wordsfromanneli

Thoughts, ideas, photos, and stories.

Red-breasted Sapsucker

28 Comments

This info paragraph is taken from allaboutbirds.org

Red-breasted Sapsuckers eat sap, insects and other arthropods, fruit, and seeds. Their tongues are shorter than those of other woodpeckers, with brushy tips that help them lap up sap. They spend far less time drilling into wood than many other woodpeckers [do], and instead pick insects (especially ants and beetles) from crevices in the bark or from sapwells. They also fly out to catch insects in midair.

It seems as if these sapsuckers show up here around Christmas time. I did another blog post about them five years ago when they showed up in my backyard. https://wordsfromanneli.com/2016/12/17/a-christmas-tree-party/

Now, desperate for food, they must be finding what they need in the big firs in our area. I took this picture one day last week.

A day or two later, he had hit a window at my neighbour’s house. Luckily they managed to save him after a bit of R&R time in their avian intensive care unit. See the bird resting below.

 

All I wanted was to fly

Higher up into the sky.

Now my neck is oh so sore,

Thought that window was a door.

 

Giant branches of the trees,

Beckoned me to “Fly up please,

Pick these insects off my bark,

Go ahead and work ’til dark.”

 

But between the trees and me

Shiny glass I did not see.

Like a wall it smacked me down,

Dizzy trees spun all around.

 

Then a lady picked me up,

With her hands shaped like a cup,

Put me in a warm, soft box,

I was trapped, but not with locks.

 

Somehow I was free to go,

Once my neck stopped paining so,

With a squeak I called goodbye,

Then flew up into the sky.

 

Thank you, lady, thanks so much,

For your kind and gentle touch,

But remember for next time,

I prefer my glass with grime.

 

***** If you are interested in writing, grammar, copy-editing, books, etc., why not check out my other blog which is dedicated to that kind of thing? https://annelisplace.wordpress.com/

Author: wordsfromanneli

Writing, travel, photography, nature, more writing....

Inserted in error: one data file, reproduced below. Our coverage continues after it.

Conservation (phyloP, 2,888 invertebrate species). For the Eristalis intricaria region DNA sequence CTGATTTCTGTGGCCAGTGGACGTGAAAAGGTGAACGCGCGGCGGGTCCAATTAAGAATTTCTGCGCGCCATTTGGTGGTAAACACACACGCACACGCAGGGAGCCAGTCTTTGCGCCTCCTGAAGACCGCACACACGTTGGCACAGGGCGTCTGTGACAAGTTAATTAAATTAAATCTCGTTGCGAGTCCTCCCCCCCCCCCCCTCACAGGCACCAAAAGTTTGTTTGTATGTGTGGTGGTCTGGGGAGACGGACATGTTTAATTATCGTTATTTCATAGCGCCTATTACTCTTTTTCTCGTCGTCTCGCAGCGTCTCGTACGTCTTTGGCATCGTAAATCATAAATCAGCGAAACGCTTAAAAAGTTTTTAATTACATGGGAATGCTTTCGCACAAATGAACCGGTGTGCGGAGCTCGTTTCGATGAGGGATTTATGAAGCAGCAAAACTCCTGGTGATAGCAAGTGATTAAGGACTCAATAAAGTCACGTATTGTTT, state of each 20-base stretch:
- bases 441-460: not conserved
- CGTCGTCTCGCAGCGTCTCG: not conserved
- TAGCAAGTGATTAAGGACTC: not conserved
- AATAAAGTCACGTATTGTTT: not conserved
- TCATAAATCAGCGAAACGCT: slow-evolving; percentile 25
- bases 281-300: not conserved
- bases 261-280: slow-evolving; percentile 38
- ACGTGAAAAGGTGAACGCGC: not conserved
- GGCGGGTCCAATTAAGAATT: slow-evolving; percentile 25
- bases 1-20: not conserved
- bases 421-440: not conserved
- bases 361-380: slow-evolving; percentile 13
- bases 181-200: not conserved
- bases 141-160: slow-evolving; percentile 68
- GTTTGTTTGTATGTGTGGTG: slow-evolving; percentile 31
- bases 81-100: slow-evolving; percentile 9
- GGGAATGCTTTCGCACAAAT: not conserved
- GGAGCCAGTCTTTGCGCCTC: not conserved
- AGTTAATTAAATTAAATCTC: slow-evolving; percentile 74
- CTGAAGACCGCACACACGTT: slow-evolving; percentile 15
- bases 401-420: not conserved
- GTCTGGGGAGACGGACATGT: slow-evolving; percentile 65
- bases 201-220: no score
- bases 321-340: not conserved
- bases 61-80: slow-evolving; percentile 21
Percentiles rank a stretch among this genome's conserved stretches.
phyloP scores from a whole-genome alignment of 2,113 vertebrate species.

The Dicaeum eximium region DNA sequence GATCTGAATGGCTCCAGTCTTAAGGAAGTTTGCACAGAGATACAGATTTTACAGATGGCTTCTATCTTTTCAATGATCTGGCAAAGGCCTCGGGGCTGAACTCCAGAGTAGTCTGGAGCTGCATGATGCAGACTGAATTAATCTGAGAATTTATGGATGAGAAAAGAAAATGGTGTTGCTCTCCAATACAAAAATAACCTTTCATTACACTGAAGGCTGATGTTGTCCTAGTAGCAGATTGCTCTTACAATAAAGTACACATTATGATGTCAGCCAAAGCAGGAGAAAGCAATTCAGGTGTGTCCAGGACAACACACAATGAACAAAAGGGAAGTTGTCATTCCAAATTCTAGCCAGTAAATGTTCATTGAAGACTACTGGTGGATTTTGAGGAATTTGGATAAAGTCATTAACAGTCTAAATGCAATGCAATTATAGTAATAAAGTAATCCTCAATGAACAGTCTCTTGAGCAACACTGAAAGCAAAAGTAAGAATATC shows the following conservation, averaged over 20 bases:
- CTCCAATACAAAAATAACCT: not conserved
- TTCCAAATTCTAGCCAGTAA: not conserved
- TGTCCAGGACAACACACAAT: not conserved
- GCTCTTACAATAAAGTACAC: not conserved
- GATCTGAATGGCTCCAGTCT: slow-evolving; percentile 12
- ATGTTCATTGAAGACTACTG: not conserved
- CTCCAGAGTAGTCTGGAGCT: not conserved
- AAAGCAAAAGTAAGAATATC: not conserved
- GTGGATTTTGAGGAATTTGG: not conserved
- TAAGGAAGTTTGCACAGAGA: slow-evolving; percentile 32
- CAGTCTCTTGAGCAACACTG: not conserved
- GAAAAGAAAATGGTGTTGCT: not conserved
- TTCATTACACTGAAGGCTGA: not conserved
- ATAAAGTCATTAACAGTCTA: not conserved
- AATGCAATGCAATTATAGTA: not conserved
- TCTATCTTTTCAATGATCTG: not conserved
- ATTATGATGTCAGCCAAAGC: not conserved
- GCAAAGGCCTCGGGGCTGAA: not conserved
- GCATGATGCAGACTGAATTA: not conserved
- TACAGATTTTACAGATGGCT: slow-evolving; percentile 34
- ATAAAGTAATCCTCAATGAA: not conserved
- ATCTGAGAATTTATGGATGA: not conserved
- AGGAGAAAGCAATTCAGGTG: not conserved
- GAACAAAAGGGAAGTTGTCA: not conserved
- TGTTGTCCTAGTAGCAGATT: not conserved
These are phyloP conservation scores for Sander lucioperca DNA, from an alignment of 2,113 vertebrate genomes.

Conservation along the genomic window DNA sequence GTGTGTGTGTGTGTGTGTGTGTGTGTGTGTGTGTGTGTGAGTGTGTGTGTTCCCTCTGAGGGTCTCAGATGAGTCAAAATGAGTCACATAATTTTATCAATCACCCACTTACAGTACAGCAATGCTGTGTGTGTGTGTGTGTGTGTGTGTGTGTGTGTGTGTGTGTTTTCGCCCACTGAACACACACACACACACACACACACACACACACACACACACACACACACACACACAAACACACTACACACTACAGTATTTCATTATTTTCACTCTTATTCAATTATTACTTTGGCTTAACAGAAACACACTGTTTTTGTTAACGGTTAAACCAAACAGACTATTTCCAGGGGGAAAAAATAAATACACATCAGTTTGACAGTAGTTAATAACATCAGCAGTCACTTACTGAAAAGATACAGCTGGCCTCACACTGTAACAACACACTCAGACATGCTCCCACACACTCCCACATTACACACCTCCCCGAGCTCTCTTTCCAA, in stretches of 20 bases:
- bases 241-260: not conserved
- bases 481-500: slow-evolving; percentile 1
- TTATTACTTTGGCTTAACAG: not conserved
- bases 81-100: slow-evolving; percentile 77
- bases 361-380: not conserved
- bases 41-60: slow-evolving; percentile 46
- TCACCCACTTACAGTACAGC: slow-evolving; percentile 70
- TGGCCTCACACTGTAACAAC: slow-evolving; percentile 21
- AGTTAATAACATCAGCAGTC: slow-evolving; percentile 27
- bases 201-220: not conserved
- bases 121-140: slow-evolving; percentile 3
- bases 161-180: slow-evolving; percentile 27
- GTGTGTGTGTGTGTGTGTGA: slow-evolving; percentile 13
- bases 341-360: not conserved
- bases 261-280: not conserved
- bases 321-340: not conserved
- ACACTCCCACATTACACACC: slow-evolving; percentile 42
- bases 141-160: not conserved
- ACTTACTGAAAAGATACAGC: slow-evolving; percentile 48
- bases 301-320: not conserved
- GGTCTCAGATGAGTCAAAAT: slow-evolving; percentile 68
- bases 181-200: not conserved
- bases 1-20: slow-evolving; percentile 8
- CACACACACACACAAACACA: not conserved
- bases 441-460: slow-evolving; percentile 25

28 thoughts on “Red-breasted Sapsucker

  1. That is a beautiful bird.

    Liked by 1 person

  2. Such a sweet little bird, I love the poem too, Anneli! ❤️

    Liked by 1 person

  3. Thanks, Anneli, for the information and the pictures. And the poem, of course. I’m happy that bird could be rescued.

    Liked by 1 person

  4. They are attractive woodpeckers. I’m glad the bird was well cared for.

    Liked by 1 person

  5. Aww, poor little guy. So glad to hear he was rescued and made a full recovery. They’re so beautiful.

    Liked by 1 person

  6. This Sapsucker is a beautiful bird. Usually we can see many Woodpeckers around here over winter but not this year. They took a lot of trees down this fall, maybe it´s because of this. I love your poem and the pretty pictures of the bird, recovering in the hospital at the neighbors.

    Liked by 1 person

    • I agree. Taking the trees down could have a lot to do with it. What would a woodpecker do without trees? Glad you like the bird and his poem. I’m so glad the neighbours care about birds and helped this bird recover.

      Like

  7. Beautifully coloured bird! The only reference I have for woodpeckers is Woodie – the cartoon, which, if anything like Taz Devil, is complete rubbish! Your lovely poem reminds me of one my father would say when I was young: “Poor little bird with a broken wing, can not fly and can not sing … useless thing aint it?”. I think your poem is much better 😀 I’m glad the woodpecker recovered from his mishap.

    Liked by 1 person

  8. I have so much respect for “bird rescuers.” Wonderful “lady.’ I l love watching the Sapsucker in our area. They like the suet we put out as well. I guess we have enough “grime” on our deck door window, ’cause we’ve had few bird mishaps there. However, the other day my guy opened the front door (which has a large wreath hanging on it) and a little bird (sparrow?) flew in. Whoops. It was sheltering in the wreath. Took us a while and opening all the windows and doors (on a cold night) to help her find her way out.

    Liked by 1 person

  9. I have heard of this bird, but I’ve never seen one. Thank you for the photos, and for saving the bird!

    Liked by 1 person

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